While most Americans have been transfixed by the terrifying prospect of massive deaths from anthrax or suicide bombers, a few in our society fear an even greater horror: the fanatic defenders of Spanish-almost-always instruction see their doom in an “English” initiative heading toward the November 2002 Massachusetts ballot.

Although the vote on “English” is over a year away and our signature drive not even yet completed, well over 400 such fervent Boston area bilingual partisans jammed themselves into Harvard University’s Askwith auditorium last week for a debate on the measure. The standing-room-only crowd came to cheer their champion, Shattuck Professor of Education Catherine Snow, one of America’s foremost bilingual theorists, and curse their personal bin Laden,
yours truly.

For me, the debate brought back many fond memories from our 1998 California campaign for Proposition 227: the universally hostile intensity of the large crowd, the assorted protest signs, the “No on Unz” armbands, and the almost identical arguments made by Prof. Snow against our Massachusetts initiative.
This last point seemed rather odd, since while consistency in public position might ordinarily be considered praiseworthy, factual reality has changed enormously over the past three years.

In particular, the test scores of over one million immigrant students in California have risen by more than 50% since 1998, with those school districts most rigorously embracing Prop. 227 having actually doubled their academic performance. And since these remarkable results had been highlighted by a front-page lead story in the New York Times and similar stories in the Boston Globe and almost every other major media outlet in America, I had expected such facts to have reached even the cloistered denizens of the Harvard Faculty Club.

When I queried my opponent on the matter of these test scores, she responded that, while a 50% rise in test scores of over one million students after less than two years was “interesting,” she was uncertain whether such results were statistically significant, and suggested that a scientifically controlled fifteen-year longitudinal study be undertaken to answer this question. The professor then pointed to the five books on bilingual education that she had brought along to the debate, claimed that they proved the success of the program, and suggested that such books should carry far more weight than anything that had recently happened to the test scores of a million students in California.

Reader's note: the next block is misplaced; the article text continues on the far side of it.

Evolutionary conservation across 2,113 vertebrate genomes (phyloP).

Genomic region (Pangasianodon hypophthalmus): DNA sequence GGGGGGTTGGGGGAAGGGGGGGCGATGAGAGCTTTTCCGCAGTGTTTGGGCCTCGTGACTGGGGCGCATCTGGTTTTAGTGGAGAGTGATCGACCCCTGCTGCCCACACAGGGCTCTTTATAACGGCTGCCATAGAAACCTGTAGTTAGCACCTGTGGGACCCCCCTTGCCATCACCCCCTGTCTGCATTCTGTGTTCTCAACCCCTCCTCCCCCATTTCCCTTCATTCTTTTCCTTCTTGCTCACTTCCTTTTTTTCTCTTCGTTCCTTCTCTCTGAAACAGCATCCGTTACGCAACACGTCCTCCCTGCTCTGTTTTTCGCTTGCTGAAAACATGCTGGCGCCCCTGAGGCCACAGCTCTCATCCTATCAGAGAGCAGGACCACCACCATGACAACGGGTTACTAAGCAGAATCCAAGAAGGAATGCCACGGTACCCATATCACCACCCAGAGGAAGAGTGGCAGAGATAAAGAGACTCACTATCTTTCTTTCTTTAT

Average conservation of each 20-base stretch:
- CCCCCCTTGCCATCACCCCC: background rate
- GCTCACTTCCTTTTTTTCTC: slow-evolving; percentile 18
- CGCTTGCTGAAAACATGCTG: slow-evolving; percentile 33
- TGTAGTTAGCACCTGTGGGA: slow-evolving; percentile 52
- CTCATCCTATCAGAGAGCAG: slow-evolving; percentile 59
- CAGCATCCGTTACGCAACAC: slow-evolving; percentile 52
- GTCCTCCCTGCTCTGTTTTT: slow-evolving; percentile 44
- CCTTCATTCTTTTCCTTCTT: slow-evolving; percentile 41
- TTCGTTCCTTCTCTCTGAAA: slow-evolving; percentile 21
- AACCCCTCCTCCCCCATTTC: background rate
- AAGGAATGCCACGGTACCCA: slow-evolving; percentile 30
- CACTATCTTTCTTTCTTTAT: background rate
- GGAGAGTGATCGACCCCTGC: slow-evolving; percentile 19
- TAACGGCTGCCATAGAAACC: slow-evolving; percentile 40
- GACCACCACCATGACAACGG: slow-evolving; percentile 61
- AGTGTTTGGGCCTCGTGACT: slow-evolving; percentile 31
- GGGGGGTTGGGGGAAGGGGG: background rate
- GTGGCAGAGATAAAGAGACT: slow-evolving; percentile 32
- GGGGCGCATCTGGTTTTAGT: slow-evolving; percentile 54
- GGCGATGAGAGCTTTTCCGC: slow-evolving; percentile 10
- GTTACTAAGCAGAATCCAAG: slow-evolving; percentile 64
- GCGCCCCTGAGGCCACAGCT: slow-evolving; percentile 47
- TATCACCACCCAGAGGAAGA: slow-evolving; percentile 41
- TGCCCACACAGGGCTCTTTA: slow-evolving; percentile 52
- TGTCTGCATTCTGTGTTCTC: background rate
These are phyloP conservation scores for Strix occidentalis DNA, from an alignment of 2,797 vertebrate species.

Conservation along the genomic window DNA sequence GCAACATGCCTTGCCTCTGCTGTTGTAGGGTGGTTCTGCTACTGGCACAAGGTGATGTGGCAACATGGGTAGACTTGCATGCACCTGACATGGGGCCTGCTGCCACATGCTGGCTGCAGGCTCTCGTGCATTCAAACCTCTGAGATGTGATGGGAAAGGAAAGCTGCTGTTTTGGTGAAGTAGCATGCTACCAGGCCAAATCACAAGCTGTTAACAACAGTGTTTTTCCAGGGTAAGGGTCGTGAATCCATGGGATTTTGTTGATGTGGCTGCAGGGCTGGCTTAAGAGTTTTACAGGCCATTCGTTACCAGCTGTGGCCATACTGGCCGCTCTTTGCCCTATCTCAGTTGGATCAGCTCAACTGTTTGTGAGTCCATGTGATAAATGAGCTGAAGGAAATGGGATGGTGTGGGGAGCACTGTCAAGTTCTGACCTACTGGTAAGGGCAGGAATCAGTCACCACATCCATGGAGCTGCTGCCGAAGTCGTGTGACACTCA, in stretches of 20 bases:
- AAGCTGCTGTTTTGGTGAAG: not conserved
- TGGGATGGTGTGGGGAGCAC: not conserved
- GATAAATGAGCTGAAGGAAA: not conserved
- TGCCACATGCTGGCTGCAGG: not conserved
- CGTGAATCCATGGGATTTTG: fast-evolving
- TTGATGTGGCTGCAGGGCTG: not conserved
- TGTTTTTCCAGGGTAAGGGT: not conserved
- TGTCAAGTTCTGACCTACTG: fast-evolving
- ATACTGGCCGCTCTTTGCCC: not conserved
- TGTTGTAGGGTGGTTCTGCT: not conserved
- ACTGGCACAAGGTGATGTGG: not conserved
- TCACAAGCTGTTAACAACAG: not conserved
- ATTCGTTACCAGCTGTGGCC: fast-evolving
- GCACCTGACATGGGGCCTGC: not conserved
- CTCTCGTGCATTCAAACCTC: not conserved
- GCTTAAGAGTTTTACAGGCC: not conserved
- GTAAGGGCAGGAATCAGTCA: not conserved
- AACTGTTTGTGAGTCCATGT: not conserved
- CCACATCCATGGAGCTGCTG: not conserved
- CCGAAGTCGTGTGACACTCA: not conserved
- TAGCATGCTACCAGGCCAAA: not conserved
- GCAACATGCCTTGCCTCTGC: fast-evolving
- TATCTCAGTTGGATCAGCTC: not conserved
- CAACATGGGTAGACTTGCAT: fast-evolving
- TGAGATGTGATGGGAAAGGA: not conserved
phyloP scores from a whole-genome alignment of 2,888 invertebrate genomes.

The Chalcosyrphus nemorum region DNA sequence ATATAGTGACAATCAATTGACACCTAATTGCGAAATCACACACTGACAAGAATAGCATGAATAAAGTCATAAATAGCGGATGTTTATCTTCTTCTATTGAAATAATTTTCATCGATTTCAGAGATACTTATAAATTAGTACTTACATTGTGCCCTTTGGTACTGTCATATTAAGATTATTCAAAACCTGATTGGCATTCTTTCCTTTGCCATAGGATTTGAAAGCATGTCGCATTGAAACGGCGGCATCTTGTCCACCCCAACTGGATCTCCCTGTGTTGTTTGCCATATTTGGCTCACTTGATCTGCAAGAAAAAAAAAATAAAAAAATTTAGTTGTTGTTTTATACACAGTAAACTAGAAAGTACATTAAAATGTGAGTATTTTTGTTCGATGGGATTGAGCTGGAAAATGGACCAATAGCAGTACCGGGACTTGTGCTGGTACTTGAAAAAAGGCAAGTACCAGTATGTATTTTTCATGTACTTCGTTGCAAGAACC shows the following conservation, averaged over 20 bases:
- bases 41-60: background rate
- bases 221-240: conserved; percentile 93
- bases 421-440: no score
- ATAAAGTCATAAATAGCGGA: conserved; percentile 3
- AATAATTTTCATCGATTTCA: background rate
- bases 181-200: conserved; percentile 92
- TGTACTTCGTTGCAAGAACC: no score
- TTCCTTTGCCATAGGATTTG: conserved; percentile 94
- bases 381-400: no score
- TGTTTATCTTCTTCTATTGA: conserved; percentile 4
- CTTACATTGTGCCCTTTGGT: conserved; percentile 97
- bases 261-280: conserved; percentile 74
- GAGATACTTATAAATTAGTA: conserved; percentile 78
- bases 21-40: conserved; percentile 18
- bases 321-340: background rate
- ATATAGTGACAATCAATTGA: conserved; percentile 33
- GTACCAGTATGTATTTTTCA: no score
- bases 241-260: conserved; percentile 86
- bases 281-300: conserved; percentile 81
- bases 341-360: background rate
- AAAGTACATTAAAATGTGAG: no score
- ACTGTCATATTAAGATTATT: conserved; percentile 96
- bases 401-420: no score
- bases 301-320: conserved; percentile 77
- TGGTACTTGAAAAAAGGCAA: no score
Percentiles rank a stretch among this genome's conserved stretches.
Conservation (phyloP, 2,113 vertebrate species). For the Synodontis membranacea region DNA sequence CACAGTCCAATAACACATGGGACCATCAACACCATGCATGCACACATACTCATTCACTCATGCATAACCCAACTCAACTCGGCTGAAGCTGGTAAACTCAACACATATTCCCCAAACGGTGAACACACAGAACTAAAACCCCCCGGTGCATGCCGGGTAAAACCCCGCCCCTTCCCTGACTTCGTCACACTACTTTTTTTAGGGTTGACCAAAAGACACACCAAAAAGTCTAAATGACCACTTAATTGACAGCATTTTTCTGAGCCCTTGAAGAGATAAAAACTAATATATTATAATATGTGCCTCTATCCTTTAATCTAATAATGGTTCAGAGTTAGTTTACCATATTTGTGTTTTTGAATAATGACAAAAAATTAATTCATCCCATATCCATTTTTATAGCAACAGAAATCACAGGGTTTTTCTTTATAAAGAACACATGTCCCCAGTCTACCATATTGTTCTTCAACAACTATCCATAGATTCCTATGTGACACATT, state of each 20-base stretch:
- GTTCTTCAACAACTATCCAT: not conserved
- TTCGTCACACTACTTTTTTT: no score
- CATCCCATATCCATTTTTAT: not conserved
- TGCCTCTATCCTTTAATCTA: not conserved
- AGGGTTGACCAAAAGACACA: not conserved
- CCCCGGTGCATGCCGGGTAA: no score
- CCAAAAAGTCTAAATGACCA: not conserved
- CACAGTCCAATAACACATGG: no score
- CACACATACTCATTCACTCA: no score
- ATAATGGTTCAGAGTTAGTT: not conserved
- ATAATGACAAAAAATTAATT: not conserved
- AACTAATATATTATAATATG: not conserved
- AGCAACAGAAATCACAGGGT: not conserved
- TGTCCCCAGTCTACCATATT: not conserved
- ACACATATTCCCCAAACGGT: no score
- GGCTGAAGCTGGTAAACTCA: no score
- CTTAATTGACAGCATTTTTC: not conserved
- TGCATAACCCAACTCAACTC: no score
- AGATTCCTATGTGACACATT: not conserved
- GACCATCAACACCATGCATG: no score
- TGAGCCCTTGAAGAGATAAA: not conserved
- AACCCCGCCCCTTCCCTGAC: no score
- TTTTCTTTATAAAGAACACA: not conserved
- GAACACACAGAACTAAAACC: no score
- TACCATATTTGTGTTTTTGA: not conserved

Even more determinative was her response to my accusation that bilingual education was largely based on the bizarre theory that the older you are,
the easier it is to learn another language, with adults being best at new language acquisition and small children having the most difficult time.
Since Professor Snow was in fact the originator of this unusual theory, she courageously defended it, again citing her books as proof. At these statements, a small hush of unhappy disbelief settled over many of the most vigorous bilingual proponents in the audience.

Once upon a time, a Harvard professor of Theoretical Reality developed an exciting new theory that rocks fall upward. Although numerous illiterate bricklayers and drunken carpenters disagreed with this conclusion, their opinions counted for nothing in the academic world, where PhD’s and endowed chairs are the keepers of truth. And as the years went on, that Harvard professor’s students and disciples and colleagues propagated her views on the upward falling of rocks far and wide in their books, articles, and lectures.

Eventually, congressional hearings were held and new federal safety ordinances drafted. It was required that all houses be securely anchored in solid bedrock to prevent them from flying into the sky, and that all students in school learn their lessons while standing on their heads lest they injure themselves while falling into the ceiling.

Over the past 30 years, many millions of young immigrant students in America have been required to learn their lessons while standing on their heads, and many of them have had their educations and their lives destroyed as a consequence. History will not be kind to the individuals who brought this policy about, nor to those whose cowardly and silent acquiescence allowed it to continue.

A few weeks ago, Americans witnessed the enormous devastation that a small handful of fanatically committed individuals can wreak upon society. Perhaps it is now time for ordinary Americans to be willing to take a stand against those similarly tiny groups of educational terrorists in our midst, whose disastrous policies are enforced upon us not by bombs or even by knives, but simply by their high-pitched voices. Americans must remain silent no longer.


Ron Unz, a theoretical physicist by training, is the chairman of English for the Children, currently leading initiative campaigns to dismantle bilingual-education programs in Massachusetts and Colorado.



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